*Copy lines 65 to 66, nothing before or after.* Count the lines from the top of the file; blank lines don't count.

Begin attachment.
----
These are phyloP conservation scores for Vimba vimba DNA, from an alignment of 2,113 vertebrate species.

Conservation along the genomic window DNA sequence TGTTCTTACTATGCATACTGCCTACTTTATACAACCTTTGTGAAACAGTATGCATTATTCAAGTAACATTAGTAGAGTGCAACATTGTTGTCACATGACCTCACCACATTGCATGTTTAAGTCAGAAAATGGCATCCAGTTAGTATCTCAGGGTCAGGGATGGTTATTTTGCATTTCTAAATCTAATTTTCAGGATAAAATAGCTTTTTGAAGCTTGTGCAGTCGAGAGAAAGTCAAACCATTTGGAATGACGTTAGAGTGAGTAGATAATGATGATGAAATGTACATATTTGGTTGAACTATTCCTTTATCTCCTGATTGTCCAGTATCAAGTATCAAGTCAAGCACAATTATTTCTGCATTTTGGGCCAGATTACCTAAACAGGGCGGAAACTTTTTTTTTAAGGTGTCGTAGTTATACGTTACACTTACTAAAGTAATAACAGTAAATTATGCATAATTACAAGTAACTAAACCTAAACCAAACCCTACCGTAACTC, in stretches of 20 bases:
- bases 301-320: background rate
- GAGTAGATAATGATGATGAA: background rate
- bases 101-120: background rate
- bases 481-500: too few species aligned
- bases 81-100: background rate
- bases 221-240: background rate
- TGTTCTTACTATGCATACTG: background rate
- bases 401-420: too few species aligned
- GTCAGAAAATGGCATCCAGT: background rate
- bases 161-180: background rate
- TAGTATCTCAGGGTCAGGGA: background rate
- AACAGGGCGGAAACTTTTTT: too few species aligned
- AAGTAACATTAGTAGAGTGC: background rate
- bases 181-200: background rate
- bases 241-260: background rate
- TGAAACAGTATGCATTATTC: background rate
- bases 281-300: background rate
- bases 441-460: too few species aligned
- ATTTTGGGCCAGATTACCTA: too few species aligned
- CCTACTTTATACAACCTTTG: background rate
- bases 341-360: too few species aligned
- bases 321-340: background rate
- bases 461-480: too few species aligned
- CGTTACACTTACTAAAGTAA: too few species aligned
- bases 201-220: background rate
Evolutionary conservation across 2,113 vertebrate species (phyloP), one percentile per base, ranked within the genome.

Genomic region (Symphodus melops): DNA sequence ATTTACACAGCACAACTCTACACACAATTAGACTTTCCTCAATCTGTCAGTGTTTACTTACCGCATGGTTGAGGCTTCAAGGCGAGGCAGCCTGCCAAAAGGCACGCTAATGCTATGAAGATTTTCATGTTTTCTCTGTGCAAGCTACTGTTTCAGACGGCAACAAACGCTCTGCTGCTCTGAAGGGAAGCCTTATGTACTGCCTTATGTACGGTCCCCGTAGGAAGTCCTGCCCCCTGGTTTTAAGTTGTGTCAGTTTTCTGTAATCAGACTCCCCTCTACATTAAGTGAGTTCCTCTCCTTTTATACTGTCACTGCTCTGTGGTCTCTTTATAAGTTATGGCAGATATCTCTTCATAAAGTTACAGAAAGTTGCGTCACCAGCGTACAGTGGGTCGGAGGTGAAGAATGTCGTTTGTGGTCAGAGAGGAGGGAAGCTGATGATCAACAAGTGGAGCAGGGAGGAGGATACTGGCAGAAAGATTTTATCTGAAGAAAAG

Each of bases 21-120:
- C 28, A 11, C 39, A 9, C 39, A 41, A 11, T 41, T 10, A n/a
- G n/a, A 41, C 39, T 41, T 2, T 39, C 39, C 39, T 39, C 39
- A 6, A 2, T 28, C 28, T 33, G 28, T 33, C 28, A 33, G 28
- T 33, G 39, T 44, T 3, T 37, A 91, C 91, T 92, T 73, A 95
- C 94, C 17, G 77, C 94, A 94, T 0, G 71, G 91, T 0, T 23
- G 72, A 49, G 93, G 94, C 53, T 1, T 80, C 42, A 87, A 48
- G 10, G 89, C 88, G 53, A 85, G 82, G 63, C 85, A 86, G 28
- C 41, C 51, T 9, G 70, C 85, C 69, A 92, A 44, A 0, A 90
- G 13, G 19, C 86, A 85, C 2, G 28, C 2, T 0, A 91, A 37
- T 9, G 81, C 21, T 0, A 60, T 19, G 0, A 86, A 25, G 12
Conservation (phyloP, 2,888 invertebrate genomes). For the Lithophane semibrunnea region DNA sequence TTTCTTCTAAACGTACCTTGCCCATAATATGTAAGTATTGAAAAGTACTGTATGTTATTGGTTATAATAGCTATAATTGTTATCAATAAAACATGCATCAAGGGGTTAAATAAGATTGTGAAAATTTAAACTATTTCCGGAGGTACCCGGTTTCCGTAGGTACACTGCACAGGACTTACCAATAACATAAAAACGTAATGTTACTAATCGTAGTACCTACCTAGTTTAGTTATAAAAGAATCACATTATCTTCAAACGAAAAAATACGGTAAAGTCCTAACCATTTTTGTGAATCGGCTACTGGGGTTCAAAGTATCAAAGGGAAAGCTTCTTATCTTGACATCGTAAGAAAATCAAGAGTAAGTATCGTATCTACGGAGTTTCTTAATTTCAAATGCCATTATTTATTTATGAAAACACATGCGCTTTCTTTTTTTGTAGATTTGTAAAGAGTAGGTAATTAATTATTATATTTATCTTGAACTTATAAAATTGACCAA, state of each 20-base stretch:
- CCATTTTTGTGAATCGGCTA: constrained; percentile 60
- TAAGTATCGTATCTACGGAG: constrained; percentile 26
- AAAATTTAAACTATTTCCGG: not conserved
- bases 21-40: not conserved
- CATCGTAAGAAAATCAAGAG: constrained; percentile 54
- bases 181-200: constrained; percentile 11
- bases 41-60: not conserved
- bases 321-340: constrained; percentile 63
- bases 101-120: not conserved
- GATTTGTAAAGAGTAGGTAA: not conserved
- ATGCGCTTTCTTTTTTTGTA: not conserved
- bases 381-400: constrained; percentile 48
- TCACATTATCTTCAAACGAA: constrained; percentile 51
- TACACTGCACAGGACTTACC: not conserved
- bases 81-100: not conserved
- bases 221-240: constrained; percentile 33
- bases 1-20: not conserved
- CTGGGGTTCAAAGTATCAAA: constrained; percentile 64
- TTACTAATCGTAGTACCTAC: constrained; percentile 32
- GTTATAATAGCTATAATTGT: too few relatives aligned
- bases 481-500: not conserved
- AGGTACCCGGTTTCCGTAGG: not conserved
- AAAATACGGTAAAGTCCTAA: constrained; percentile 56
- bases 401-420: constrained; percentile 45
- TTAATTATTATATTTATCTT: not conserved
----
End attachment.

- bases 401-420: constrained; percentile 45
- TTAATTATTATATTTATCTT: not conserved